Tales from the towpath: running the length of the Kennet & Avon Canal

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Birds, barges, beer and bridges … the glories of running all 96 miles of this stunning canal from Bristol to Reading

From our knees down it’s almost impossible to tell where our legs end and our trainers begin. A thick crust of oozing river mud is glued to our shins and smothers our shoes. Our skin fizzes and tingles from the spiteful attention of hundreds of nettles enjoying their last hurrah as winter approaches. But if you panned up from the battlefield of those middle-aged legs to the sweat-streaked faces above, you’d find something you might not expect: laughter, excitement and a deranged look about the eyes.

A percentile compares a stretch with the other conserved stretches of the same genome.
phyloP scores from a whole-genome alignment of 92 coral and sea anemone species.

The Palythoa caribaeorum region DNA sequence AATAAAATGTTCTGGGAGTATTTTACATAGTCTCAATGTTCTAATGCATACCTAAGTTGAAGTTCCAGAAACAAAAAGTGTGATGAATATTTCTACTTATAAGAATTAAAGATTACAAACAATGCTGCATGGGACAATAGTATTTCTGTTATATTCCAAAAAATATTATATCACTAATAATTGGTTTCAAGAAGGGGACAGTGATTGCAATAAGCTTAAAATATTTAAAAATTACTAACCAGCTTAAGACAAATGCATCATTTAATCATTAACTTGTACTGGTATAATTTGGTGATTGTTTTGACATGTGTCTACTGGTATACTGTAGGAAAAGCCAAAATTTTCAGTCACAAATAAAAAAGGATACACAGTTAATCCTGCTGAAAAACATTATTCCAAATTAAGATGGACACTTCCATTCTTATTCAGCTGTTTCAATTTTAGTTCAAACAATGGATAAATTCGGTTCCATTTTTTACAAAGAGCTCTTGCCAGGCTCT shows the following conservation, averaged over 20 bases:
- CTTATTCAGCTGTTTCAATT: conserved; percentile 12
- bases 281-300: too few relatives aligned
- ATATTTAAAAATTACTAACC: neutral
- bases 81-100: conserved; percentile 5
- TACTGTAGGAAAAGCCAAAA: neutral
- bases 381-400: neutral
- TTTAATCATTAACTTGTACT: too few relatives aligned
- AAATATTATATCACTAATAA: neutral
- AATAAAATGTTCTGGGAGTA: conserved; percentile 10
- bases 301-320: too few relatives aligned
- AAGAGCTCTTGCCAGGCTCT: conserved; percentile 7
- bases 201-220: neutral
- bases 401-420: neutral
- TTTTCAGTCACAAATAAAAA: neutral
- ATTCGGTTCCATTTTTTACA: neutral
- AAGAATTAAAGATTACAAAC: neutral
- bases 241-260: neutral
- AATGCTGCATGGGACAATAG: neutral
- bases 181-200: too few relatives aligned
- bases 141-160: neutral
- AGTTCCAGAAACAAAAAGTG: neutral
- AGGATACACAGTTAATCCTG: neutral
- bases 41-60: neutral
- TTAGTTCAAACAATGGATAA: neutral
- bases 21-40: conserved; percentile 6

My friend Alan and I are a few hours into a self-supported, three-day adventure to run the length of the historic Kennet & Avon Canal, the most southerly (and possibly most beautiful) broadbeam waterway that traverses the width of England, allowing narrowboats to travel coast to coast, from Bristol to London. It was a route that was intended to revolutionise 18th-century trade. Rather than having to deal with the rocky hazards and treacherous seas of the south coast and the Channel, not to mention pirates and the unwanted attention of the French navy, merchants would simply be able to drift along the canal, arriving safely at their destination.

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